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Iowa through a new lens

By Staff | Aug 11, 2017

Maybe I have finally grown up, or maybe it’s because I’m not traveling with bickering children in the car anymore, but a recent trip gave me a whole new perspective on our state.

When my nephew announced he would be married, it was great news. When he announced the wedding would take place in northern Illinois, our trip became a strategic planning session of epic proportion, since swathing, baling-and most likely, extreme cussing -would be in full force by then.

The wedding date was set and we began to make plans to attend. A side note here tells us that middle-age life should help us appreciate all the gifts that life gives us-our health, purposeful work, friends and family, a place to call home, food to sustain us-all the things that make life worth living.

That is, until you plan to go to a Saturday wedding that’s actually on Friday.

Our middle-aged memories forgot the wedding was on a Friday night, and my husband had hay down that needed to be raked and baled. (Insert extreme cussing here.) It meant not only that he couldn’t attend, but it also meant I would be making the seven-hour trip alone.

I began praying immediately for the travel gods to give me some sense of direction.

But I have to say that as I left our humble abode in Northwest Iowa and traveled east across our rural state, I saw with different eyes the beauty of what was all around me.

I saw corn fields just on the verge of tasseling-and from Iowa well into northern Illinois, I saw that our corn growers do a great job of planting that commodity that sustains life. Our brothers in agriculture learned so much of what they do from all who farmed before them – some of them on or behind horses; but they’re still doing it, and are doing a great job.

I saw the rolling hills of eastern Iowa with its red barns and lush row crops, and hay that was also cut and lying in wait for someone to come and bale it. I saw irrigation systems running, because our state has been dry this summer. When God isn’t sending the rain, a farmer will try.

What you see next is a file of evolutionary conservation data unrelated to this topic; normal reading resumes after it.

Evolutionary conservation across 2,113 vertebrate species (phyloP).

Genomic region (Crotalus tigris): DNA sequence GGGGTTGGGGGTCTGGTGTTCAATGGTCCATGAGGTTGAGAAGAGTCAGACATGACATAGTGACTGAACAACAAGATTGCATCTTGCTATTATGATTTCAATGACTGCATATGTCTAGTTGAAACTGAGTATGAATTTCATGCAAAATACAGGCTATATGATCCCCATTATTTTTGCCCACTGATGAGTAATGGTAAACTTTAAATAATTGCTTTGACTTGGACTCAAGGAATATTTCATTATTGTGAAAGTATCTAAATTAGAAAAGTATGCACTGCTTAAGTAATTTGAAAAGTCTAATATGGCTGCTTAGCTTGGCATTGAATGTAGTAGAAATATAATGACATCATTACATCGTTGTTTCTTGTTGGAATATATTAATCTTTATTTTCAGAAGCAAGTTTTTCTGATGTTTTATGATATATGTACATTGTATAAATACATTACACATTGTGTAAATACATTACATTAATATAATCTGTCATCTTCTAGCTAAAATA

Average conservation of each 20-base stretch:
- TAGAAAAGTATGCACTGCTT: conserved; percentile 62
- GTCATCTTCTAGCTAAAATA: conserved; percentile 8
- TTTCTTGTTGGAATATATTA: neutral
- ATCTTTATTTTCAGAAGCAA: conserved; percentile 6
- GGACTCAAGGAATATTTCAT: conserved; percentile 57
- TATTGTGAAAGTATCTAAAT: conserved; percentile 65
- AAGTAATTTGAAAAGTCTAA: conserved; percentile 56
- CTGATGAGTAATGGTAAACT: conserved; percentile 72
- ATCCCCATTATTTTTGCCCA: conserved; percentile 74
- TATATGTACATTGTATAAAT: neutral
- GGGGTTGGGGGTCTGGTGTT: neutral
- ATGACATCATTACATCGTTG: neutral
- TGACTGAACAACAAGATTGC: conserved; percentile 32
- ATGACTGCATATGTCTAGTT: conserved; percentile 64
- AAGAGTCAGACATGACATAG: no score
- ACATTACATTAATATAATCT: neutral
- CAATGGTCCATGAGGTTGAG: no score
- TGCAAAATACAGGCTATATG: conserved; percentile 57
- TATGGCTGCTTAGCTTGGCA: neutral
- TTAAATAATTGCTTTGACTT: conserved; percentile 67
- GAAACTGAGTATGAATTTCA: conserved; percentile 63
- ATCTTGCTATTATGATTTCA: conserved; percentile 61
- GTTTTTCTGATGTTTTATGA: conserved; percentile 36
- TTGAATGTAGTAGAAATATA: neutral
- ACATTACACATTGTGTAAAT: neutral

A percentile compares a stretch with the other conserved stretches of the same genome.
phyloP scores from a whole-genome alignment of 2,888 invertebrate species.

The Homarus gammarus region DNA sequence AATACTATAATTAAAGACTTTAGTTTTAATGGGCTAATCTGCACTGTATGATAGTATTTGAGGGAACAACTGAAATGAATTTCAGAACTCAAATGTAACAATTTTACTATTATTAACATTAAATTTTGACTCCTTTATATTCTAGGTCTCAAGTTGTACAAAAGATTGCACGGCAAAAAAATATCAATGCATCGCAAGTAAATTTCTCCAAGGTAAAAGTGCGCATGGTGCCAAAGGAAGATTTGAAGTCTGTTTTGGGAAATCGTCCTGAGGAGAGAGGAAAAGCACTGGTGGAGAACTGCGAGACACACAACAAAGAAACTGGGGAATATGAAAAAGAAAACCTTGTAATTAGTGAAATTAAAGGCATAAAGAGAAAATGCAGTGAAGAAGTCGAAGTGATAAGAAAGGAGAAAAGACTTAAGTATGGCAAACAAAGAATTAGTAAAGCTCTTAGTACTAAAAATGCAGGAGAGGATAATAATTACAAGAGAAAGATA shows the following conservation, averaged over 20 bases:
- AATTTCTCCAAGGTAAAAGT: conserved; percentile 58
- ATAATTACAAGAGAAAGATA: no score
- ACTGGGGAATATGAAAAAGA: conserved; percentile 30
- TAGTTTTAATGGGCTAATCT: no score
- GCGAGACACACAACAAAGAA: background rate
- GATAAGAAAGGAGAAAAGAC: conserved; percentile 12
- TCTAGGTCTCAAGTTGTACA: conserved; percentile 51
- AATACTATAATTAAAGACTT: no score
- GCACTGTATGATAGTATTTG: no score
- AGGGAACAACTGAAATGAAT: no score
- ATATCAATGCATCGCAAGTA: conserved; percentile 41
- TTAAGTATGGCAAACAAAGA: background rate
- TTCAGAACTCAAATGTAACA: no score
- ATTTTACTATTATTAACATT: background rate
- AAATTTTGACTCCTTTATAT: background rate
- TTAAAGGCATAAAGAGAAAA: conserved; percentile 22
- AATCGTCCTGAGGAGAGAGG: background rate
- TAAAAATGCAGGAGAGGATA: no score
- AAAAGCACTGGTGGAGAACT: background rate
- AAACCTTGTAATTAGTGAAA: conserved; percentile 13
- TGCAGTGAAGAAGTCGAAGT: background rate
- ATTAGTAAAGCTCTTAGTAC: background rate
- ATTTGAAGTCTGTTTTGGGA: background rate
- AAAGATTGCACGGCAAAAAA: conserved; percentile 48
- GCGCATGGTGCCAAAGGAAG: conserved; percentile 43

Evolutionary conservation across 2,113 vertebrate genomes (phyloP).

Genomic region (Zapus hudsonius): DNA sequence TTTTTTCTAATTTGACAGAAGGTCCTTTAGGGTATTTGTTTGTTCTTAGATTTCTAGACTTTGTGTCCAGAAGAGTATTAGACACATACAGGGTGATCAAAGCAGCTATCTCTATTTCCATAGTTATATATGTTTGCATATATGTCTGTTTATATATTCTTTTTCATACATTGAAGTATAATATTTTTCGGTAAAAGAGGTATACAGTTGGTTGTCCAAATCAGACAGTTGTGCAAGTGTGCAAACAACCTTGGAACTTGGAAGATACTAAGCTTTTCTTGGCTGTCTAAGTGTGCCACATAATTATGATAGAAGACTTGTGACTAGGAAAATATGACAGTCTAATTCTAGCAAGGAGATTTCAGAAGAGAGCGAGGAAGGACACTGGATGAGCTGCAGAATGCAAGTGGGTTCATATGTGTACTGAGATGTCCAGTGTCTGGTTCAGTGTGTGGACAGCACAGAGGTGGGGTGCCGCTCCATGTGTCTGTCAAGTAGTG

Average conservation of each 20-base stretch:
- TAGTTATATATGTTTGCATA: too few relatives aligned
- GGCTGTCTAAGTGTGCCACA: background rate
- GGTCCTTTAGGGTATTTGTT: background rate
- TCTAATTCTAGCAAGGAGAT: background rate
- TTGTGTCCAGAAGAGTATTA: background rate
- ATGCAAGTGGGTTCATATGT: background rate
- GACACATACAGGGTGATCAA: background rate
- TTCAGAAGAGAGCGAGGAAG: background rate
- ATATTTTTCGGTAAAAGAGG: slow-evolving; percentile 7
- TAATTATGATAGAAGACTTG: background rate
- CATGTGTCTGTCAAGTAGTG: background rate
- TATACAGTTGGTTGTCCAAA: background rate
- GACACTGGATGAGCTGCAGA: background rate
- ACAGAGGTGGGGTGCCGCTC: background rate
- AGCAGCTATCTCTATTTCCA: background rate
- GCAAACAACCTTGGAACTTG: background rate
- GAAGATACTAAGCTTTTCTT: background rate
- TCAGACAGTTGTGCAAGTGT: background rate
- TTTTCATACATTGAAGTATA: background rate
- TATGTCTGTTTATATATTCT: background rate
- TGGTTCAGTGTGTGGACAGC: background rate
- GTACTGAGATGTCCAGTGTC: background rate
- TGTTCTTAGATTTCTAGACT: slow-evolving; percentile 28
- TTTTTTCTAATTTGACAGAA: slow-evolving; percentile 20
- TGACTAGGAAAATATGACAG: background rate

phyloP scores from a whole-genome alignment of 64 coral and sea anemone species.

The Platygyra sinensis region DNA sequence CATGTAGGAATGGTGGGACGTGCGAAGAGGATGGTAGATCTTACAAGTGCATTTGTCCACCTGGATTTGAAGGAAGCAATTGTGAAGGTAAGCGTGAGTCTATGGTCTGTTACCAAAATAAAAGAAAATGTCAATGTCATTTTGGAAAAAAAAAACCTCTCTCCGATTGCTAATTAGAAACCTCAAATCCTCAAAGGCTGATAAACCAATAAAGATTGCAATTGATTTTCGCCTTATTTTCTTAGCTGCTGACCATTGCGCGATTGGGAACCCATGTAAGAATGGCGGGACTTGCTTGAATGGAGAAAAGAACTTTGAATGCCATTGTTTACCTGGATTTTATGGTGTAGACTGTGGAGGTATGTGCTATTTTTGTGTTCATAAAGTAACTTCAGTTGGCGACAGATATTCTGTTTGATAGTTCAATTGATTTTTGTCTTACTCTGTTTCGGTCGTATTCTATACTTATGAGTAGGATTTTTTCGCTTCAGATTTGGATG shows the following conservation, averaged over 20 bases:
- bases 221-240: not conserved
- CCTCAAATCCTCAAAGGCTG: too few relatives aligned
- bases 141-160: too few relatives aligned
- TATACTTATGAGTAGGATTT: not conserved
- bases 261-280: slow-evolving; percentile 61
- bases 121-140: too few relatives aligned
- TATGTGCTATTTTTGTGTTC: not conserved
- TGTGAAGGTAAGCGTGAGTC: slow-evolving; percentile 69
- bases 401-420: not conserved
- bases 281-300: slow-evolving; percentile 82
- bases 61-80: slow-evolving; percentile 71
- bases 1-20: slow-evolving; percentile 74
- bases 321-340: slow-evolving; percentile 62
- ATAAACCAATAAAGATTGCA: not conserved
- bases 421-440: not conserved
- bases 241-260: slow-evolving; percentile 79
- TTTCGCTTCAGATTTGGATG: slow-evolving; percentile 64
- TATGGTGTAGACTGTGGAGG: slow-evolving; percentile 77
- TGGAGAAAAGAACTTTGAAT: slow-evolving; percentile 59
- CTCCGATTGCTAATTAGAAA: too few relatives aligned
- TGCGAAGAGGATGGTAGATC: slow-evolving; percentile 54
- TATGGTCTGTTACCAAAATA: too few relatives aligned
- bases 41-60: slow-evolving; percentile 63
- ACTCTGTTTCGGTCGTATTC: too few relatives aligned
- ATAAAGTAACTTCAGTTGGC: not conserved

I saw potash cars on a train that went on forever, complete with all the graffiti that rail cars attract. The tracks curved beautifully around the Iowa countryside.

There is something striking about a grain elevator standing watch over its community at dusk-its silhouette standing tall and proud, and reminding us that we all came from agriculture, and without it, we would have nothing.

I drove in some of the most beautiful country near Anamosa, and that beauty was paralleled by the irony of the state penitentiary that exists there, with row upon row of windows with bars over them, and signs telling us to lock our car doors. I was free.

When I crossed the enormous Mississippi River, I thought about all the history and mystery it held-and even about those whose lives it had taken. If only that river could talk.

I saw signs for towns we had heard of so many times at the state wrestling tournament, and names of towns who had suffered tremendous losses, such as Applington and Parkersburg, whose beloved football coach lives now only in their hearts and in bittersweet memories.

Every state has stories of its own triumph and tragedy, and its own beauty. As I drove through Iowa-alone in the car-I felt a new pride in knowing this was my state…my home.

I appreciated it more than the year Dad, an Iowa farm boy all of his life, had the gutsy idea for our family of nine vacation in Iowa via a pull-behind, pop-up camper.

I have to say, though, the peace and beauty of an Iowa corn field can’t compare to a grumpy father of seven on a family camping trip – everyone packed into a 1967 station wagon, with a wife who wasn’t necessarily happy about having to do her home job on the road and calling it a vacation.

I’m pretty sure Dad invented moxie.

Karen Schwaller is a Farm News correspondent from Milford. Reach her by e-mail at kschwaller@evertek.net and www.karenschwaller.com.

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